A phenomenon of local skin reactivity to B. typhosus culture filtrates is described in this report. The reactivity was induced by skin injections of the filtrate followed 24 hours later by an intravenous injection of the same filtrate. The local response consisted of severe hemorrhagic necrosis and was fully developed 4 to 5 hours after the second injection.

About 78 to 79 per cent of the rabbits employed were susceptible to this phenomenon.

Different areas of the skin of the abdomen, when similarly treated, responded with equal severity to the intravenous injection. There were variations in the size of different areas in the same animals.

The intensity and size of the local hemorrhagic reactions were not related to the intensity of the erythema produced by the preparatory skin injections. Following intravenous injection very severe hemorrhagic reactions were obtained, in those areas which reacted negatively in this respect to the preparatory skin injections. Evidently, the local trauma produced by the preparatory skin injections was not responsible for the localization of the toxic factors introduced by the intravenous route.

It was necessary to allow a short interval of time between the skin preparatory injections and the intravenous injection, for the reproduction of the phenomenon. An incubation period of 2 hours was insufficient. An interval of 24 hours was invariably sufficient. The ability to react disappeared in 48 hours after the preliminary skin injections.

Repeated direct injections of the filtrate into the same areas of the skin, with an interval of 24 hours between the injections, did not result in reactions similar to the above described hemorrhagic necrosis. The second skin injection was followed by reddening, some swelling and a local accumulation of polymorphonuclear neutrophil leucocytes which showed no signs of necrobiosis. There was no rupture of blood vessels. Skin injections followed after a suitable interval by intravenous injection, were necessary for the reproduction of the severe local hemorrhagic response.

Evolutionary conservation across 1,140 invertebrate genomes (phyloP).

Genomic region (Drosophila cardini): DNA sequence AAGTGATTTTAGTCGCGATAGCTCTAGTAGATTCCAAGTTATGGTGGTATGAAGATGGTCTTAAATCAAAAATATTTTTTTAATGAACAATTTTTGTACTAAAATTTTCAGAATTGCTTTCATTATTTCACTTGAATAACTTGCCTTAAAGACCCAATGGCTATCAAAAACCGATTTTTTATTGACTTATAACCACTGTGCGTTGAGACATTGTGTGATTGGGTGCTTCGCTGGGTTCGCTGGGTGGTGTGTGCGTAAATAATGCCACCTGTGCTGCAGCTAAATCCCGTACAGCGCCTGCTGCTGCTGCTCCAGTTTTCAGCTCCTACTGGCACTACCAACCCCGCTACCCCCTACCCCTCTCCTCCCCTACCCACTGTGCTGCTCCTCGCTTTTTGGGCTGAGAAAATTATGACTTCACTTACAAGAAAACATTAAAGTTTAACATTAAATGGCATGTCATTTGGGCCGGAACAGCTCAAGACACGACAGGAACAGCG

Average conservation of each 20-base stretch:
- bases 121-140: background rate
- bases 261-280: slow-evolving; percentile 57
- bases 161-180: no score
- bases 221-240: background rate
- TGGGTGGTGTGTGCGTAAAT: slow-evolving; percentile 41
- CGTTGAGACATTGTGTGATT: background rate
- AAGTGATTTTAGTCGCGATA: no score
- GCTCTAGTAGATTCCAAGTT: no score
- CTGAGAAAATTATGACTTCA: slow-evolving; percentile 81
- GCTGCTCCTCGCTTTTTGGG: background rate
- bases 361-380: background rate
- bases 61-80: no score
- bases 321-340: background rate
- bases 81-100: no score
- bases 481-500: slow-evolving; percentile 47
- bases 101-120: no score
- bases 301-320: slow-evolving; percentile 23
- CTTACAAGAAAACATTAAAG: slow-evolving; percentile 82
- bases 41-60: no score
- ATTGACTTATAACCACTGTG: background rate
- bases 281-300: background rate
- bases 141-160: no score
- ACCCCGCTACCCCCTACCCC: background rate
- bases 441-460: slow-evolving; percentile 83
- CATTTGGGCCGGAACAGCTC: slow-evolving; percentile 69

Skin reactivity to B. typhosus culture filtrate injected intravenously was not induced by turpentine in various dilutions, sterile tryptic digest broth, culture filtrates of 4 strains of streptococci or by the Streptococcus erysipelatis toxin.

It was possible to titrate the skin preparatory factors. Dilutions of the filtrate up to 1:64 were able to induce the local skin reactivity. But, whereas dilutions up to 1:4 invariably prepared the skin so that very severe hemorrhagic reactions followed the second injection in susceptible animals, dilutions from 1:8 to 1:64 were uncertain and their preparatory effect varied in different animals.

The skin preparatory factors showed considerable heat resistance. The heat resistance varied with the strains employed. One strain produced factors totally resistant to heating in the autoclave for 1 hour. However, there was definite and unquestionable inactivation of these factors as derived from other strains when the filtrate was diluted 1:2 and heated in the autoclave.

Various hydrogen ion concentrations in the range from 9.0 to 4.0 had no effect upon the skin preparatory factors. Heat resistance was not modified by the various pH within this range.

The mechanism of the phenomenon described has not been fully studied as yet. An experimental comparison of it with the manifestations of bacterial allergy of the skin is necessary. There are certain features, however, which considered together, distinguish this phenomenon from the known phenomena of bacterial hypersusceptibility. These features are: local reactivity; the short incubation period necessary to induce the local reactivity; the short duration of the state of reactivity; the ability to induce local reactivity by a single skin injection; the severity of the reaction; and the necessity to make the second injection of the toxic agent by the intravenous route.

Studies on the relation of specific antisera to the phenomenon described are under way.

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